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that are less observable in the market, the determination of fair value requires more judgment. Such measurements are generally classified as Level 3 within the fair value hierarchy.
 
Fair value measurements of assets and liabilities are assigned a level within the fair value hierarchy based on the lowest level of any input that is significant to the fair value measurement in its entirety. In determining where measurements lie in the fair value hierarchy, the Company uses assumptions regarding the general characteristics of each type of investment as the starting point. The Company then downgrades individual investments to a lower level as necessary based on specific facts and circumstances, such as a security becoming distressed or a decrease in pricing inputs.
 
Uncertainty in the capital markets has presented additional challenges with respect to valuing certain investments the Company holds. In the case of auction rate securities in which auctions were unsuccessful, observable pricing data was not available resulting in the Company performing a discounted cash flow analysis based on assumptions that it believes market participants would use with regard to such items as expected cash flows and discount rates adjusted for liquidity premiums. The Company refined its methodology for valuing its auction rate securities in 2009 and made changes to certain assumptions significant to the valuation including (1) the auction rate market will remain illiquid and auctions will continue to fail causing the interest rate to be the maximum applicable rate and (2) the securities will not be redeemed. These assumptions resulted in discounted cash flow analysis being performed through the legal maturities of these securities, ranging from the year 2032 through 2040, or in the case of the auction rate preferred stock, through the mandatory redemption date of year-end 2021. In contrast, at year-end 2008, the company assumed redemption dates in the year 2010 for these securities. Though the change in assumptions did result in lower fair values for these securities, the fair value adjustments were not material to the Company’s overall marketable securities portfolio. Valuation of these securities as well as a smaller number of distressed debt securities and certain asset-backed and mortgaged-backed securities can be very subjective. Estimates and assumptions could be revised in the future depending on market conditions and changes in the economy.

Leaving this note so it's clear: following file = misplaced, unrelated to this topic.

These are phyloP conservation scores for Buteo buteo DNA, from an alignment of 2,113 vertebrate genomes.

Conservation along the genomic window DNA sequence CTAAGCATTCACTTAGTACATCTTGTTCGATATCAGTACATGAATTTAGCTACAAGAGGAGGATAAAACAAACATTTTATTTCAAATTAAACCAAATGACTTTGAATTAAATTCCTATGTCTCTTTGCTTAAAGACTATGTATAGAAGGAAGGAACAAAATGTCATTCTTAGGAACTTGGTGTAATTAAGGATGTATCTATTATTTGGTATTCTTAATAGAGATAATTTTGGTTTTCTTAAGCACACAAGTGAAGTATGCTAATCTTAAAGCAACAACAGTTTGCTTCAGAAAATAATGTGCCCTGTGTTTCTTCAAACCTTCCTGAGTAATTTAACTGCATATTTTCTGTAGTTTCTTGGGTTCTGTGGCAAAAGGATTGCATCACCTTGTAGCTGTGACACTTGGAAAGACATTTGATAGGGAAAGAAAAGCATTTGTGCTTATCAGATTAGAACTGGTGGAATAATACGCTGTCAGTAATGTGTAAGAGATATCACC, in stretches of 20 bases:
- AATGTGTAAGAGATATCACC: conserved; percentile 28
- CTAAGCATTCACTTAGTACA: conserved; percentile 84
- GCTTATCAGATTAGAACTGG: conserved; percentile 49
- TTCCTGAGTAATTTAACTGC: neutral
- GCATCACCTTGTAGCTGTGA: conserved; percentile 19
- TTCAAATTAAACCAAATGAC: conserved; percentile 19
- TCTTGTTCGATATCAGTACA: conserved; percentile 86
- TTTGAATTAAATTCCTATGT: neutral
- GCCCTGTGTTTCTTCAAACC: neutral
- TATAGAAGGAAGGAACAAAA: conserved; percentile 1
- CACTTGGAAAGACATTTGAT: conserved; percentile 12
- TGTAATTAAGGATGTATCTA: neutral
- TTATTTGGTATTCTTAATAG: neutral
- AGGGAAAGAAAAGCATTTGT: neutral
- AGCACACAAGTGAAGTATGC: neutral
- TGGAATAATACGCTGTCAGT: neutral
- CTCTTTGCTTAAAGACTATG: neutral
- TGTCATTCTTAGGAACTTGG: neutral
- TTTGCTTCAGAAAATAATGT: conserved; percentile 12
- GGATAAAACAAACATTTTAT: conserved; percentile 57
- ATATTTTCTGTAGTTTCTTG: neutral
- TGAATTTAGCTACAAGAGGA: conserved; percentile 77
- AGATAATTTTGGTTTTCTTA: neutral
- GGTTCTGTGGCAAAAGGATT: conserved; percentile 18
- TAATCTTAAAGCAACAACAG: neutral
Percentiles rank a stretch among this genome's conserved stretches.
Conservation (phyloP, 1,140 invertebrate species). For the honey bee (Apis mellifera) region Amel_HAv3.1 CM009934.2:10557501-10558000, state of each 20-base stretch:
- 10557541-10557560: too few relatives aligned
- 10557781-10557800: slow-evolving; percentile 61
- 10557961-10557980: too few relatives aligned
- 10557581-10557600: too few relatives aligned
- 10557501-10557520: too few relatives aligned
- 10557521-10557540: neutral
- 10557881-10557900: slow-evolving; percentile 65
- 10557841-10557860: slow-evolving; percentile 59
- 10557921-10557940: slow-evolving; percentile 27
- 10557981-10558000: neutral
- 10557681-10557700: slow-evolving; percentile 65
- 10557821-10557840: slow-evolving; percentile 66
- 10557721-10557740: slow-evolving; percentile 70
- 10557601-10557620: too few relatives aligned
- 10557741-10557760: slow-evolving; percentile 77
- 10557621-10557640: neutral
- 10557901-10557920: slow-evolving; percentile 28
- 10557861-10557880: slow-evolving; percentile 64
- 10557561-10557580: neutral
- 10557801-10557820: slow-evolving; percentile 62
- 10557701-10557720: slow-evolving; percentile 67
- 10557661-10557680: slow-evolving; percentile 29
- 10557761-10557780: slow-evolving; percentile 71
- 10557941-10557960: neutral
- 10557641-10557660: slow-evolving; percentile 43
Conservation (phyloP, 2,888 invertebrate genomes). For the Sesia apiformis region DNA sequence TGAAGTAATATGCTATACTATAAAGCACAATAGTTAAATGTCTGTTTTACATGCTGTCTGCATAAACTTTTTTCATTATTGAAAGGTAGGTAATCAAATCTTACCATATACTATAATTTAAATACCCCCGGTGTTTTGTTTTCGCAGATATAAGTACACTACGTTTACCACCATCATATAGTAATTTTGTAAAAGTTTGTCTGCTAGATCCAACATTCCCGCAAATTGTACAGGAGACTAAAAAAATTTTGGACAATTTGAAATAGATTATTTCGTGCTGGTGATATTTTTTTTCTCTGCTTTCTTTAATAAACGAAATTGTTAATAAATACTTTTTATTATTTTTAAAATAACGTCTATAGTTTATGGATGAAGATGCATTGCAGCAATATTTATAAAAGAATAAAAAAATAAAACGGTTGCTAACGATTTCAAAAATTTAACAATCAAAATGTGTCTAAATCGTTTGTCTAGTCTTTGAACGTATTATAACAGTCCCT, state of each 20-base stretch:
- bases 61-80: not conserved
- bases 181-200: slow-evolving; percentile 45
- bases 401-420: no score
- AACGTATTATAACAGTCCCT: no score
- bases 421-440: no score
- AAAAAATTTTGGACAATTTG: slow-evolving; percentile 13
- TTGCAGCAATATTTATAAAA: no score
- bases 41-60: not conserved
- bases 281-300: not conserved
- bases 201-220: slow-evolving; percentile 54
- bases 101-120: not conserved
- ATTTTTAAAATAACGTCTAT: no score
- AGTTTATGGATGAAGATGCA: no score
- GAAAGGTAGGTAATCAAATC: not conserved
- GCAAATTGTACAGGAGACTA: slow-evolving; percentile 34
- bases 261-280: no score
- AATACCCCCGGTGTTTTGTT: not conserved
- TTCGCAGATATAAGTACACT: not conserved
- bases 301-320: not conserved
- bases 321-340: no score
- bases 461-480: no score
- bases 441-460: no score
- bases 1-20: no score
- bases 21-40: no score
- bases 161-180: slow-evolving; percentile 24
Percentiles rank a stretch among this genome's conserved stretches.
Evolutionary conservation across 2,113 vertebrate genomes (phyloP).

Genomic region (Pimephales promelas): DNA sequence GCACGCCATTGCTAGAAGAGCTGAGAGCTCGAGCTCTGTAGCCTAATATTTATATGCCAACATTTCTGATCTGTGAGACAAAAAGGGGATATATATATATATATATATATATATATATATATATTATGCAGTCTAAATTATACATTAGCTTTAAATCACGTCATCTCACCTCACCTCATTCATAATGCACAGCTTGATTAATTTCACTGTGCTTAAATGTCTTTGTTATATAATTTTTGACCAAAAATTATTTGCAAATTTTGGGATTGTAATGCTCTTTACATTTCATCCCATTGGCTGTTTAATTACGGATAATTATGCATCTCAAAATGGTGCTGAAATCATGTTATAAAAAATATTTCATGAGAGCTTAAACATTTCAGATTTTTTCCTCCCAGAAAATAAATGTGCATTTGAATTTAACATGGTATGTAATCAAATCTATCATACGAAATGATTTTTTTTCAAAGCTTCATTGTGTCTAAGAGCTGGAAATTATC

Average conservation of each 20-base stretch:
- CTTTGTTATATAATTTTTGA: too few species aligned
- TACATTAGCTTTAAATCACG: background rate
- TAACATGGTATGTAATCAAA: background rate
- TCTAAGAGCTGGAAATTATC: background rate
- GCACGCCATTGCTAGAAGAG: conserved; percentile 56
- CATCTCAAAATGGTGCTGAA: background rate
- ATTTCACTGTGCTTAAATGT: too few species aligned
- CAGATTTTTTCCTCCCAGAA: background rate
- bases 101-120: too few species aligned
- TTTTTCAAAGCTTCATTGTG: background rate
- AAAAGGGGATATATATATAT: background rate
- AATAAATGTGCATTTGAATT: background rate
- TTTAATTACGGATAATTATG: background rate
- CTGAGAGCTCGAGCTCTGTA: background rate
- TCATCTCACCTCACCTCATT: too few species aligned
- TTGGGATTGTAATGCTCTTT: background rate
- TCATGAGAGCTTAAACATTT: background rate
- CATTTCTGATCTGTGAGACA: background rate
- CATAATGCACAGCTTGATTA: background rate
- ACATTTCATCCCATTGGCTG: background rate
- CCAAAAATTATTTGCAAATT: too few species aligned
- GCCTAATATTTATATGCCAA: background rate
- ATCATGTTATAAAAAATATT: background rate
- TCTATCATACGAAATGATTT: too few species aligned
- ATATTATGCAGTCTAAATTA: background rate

In April 2009, the FASB issued guidance for determining fair value when the volume and level of activity for the asset or liability have significantly decreased and identifying transactions that are not orderly. In response to the guidance, the Company has added additional steps, starting in the second quarter of 2009, to its fair value practices described above with respect to the consensus pricing methodology used in the valuation of most of the securities in which it has invested. The Company has implemented more comprehensive procedures to review the number of pricing inputs received as well as the variability in the pricing data utilized in the overall valuation. For securities in which the number of pricing inputs used is less than expected or there is significant variability in the pricing inputs, the Company has tested that the final consensus price is within a reasonable range of fair value through corroboration with other sources of price data. The Company will likely continue to refine its fair value assurance procedures as it pursues more cost-effective methods of obtaining such assurances in the future. See Note 2 to the Consolidated Financial Statements in Part II, Item 8 for more information regarding the fair value accounting guidance issued in 2009.